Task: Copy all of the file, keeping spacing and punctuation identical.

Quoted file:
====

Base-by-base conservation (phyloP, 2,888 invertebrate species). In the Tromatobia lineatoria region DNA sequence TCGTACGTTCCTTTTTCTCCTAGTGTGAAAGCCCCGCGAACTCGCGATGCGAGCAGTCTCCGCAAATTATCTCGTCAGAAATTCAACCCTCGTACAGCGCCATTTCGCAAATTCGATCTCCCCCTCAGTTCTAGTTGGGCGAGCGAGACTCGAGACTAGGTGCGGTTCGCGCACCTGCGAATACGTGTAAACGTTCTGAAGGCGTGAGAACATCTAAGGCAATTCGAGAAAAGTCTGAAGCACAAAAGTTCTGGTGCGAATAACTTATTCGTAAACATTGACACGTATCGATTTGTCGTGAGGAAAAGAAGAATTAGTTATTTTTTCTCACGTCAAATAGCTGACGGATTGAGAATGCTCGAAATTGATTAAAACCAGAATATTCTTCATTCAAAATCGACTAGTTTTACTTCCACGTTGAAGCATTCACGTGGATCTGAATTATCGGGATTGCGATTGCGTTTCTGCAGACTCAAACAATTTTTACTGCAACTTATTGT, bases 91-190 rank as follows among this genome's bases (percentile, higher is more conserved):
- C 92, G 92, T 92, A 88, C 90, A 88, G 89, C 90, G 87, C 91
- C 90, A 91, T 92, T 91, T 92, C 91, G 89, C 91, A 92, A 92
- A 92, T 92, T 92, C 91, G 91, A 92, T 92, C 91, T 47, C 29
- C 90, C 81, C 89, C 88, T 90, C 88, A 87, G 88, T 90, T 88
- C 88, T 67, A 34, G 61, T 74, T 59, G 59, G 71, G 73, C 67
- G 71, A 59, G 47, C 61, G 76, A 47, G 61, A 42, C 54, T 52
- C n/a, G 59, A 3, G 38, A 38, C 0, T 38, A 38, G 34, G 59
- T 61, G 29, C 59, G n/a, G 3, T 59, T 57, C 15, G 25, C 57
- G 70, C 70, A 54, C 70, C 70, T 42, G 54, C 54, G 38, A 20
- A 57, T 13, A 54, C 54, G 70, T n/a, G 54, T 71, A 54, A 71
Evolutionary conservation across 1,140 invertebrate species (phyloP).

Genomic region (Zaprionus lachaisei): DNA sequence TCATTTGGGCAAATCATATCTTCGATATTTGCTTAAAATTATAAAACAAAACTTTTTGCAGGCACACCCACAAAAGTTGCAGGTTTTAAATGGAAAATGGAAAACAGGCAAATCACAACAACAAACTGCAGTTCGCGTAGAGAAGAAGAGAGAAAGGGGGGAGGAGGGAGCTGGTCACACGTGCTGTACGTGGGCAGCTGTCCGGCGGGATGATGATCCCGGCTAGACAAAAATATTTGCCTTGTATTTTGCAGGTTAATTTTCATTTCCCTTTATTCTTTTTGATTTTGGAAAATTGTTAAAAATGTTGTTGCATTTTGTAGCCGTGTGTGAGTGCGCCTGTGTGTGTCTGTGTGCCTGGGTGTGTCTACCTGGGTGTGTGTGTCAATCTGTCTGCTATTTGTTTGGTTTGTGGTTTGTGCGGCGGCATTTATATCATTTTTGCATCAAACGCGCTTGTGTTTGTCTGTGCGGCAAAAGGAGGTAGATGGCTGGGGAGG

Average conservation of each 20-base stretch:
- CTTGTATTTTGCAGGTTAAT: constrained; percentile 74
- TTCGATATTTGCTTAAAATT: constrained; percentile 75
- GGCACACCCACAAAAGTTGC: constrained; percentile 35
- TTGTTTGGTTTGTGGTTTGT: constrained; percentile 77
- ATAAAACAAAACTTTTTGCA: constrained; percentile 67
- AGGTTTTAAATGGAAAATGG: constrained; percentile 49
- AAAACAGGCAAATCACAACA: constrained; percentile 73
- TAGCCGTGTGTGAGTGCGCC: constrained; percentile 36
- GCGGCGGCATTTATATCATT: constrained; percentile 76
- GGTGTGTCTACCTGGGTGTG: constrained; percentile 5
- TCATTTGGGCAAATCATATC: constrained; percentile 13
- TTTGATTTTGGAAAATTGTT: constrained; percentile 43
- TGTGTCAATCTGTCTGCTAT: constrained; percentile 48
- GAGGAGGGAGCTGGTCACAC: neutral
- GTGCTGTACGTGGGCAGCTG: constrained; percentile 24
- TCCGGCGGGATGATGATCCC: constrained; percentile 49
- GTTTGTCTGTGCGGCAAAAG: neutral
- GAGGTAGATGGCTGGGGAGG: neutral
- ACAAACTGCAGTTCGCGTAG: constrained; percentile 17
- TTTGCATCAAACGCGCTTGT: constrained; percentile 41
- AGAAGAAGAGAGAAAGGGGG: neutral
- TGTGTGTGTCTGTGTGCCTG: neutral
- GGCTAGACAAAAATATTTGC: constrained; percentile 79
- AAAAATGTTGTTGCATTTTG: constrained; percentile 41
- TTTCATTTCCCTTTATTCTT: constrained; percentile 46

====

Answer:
Base-by-base conservation (phyloP, 2,888 invertebrate species). In the Tromatobia lineatoria region DNA sequence TCGTACGTTCCTTTTTCTCCTAGTGTGAAAGCCCCGCGAACTCGCGATGCGAGCAGTCTCCGCAAATTATCTCGTCAGAAATTCAACCCTCGTACAGCGCCATTTCGCAAATTCGATCTCCCCCTCAGTTCTAGTTGGGCGAGCGAGACTCGAGACTAGGTGCGGTTCGCGCACCTGCGAATACGTGTAAACGTTCTGAAGGCGTGAGAACATCTAAGGCAATTCGAGAAAAGTCTGAAGCACAAAAGTTCTGGTGCGAATAACTTATTCGTAAACATTGACACGTATCGATTTGTCGTGAGGAAAAGAAGAATTAGTTATTTTTTCTCACGTCAAATAGCTGACGGATTGAGAATGCTCGAAATTGATTAAAACCAGAATATTCTTCATTCAAAATCGACTAGTTTTACTTCCACGTTGAAGCATTCACGTGGATCTGAATTATCGGGATTGCGATTGCGTTTCTGCAGACTCAAACAATTTTTACTGCAACTTATTGT, bases 91-190 rank as follows among this genome's bases (percentile, higher is more conserved):
- C 92, G 92, T 92, A 88, C 90, A 88, G 89, C 90, G 87, C 91
- C 90, A 91, T 92, T 91, T 92, C 91, G 89, C 91, A 92, A 92
- A 92, T 92, T 92, C 91, G 91, A 92, T 92, C 91, T 47, C 29
- C 90, C 81, C 89, C 88, T 90, C 88, A 87, G 88, T 90, T 88
- C 88, T 67, A 34, G 61, T 74, T 59, G 59, G 71, G 73, C 67
- G 71, A 59, G 47, C 61, G 76, A 47, G 61, A 42, C 54, T 52
- C n/a, G 59, A 3, G 38, A 38, C 0, T 38, A 38, G 34, G 59
- T 61, G 29, C 59, G n/a, G 3, T 59, T 57, C 15, G 25, C 57
- G 70, C 70, A 54, C 70, C 70, T 42, G 54, C 54, G 38, A 20
- A 57, T 13, A 54, C 54, G 70, T n/a, G 54, T 71, A 54, A 71
Evolutionary conservation across 1,140 invertebrate species (phyloP).

Genomic region (Zaprionus lachaisei): DNA sequence TCATTTGGGCAAATCATATCTTCGATATTTGCTTAAAATTATAAAACAAAACTTTTTGCAGGCACACCCACAAAAGTTGCAGGTTTTAAATGGAAAATGGAAAACAGGCAAATCACAACAACAAACTGCAGTTCGCGTAGAGAAGAAGAGAGAAAGGGGGGAGGAGGGAGCTGGTCACACGTGCTGTACGTGGGCAGCTGTCCGGCGGGATGATGATCCCGGCTAGACAAAAATATTTGCCTTGTATTTTGCAGGTTAATTTTCATTTCCCTTTATTCTTTTTGATTTTGGAAAATTGTTAAAAATGTTGTTGCATTTTGTAGCCGTGTGTGAGTGCGCCTGTGTGTGTCTGTGTGCCTGGGTGTGTCTACCTGGGTGTGTGTGTCAATCTGTCTGCTATTTGTTTGGTTTGTGGTTTGTGCGGCGGCATTTATATCATTTTTGCATCAAACGCGCTTGTGTTTGTCTGTGCGGCAAAAGGAGGTAGATGGCTGGGGAGG

Average conservation of each 20-base stretch:
- CTTGTATTTTGCAGGTTAAT: constrained; percentile 74
- TTCGATATTTGCTTAAAATT: constrained; percentile 75
- GGCACACCCACAAAAGTTGC: constrained; percentile 35
- TTGTTTGGTTTGTGGTTTGT: constrained; percentile 77
- ATAAAACAAAACTTTTTGCA: constrained; percentile 67
- AGGTTTTAAATGGAAAATGG: constrained; percentile 49
- AAAACAGGCAAATCACAACA: constrained; percentile 73
- TAGCCGTGTGTGAGTGCGCC: constrained; percentile 36
- GCGGCGGCATTTATATCATT: constrained; percentile 76
- GGTGTGTCTACCTGGGTGTG: constrained; percentile 5
- TCATTTGGGCAAATCATATC: constrained; percentile 13
- TTTGATTTTGGAAAATTGTT: constrained; percentile 43
- TGTGTCAATCTGTCTGCTAT: constrained; percentile 48
- GAGGAGGGAGCTGGTCACAC: neutral
- GTGCTGTACGTGGGCAGCTG: constrained; percentile 24
- TCCGGCGGGATGATGATCCC: constrained; percentile 49
- GTTTGTCTGTGCGGCAAAAG: neutral
- GAGGTAGATGGCTGGGGAGG: neutral
- ACAAACTGCAGTTCGCGTAG: constrained; percentile 17
- TTTGCATCAAACGCGCTTGT: constrained; percentile 41
- AGAAGAAGAGAGAAAGGGGG: neutral
- TGTGTGTGTCTGTGTGCCTG: neutral
- GGCTAGACAAAAATATTTGC: constrained; percentile 79
- AAAAATGTTGTTGCATTTTG: constrained; percentile 41
- TTTCATTTCCCTTTATTCTT: constrained; percentile 46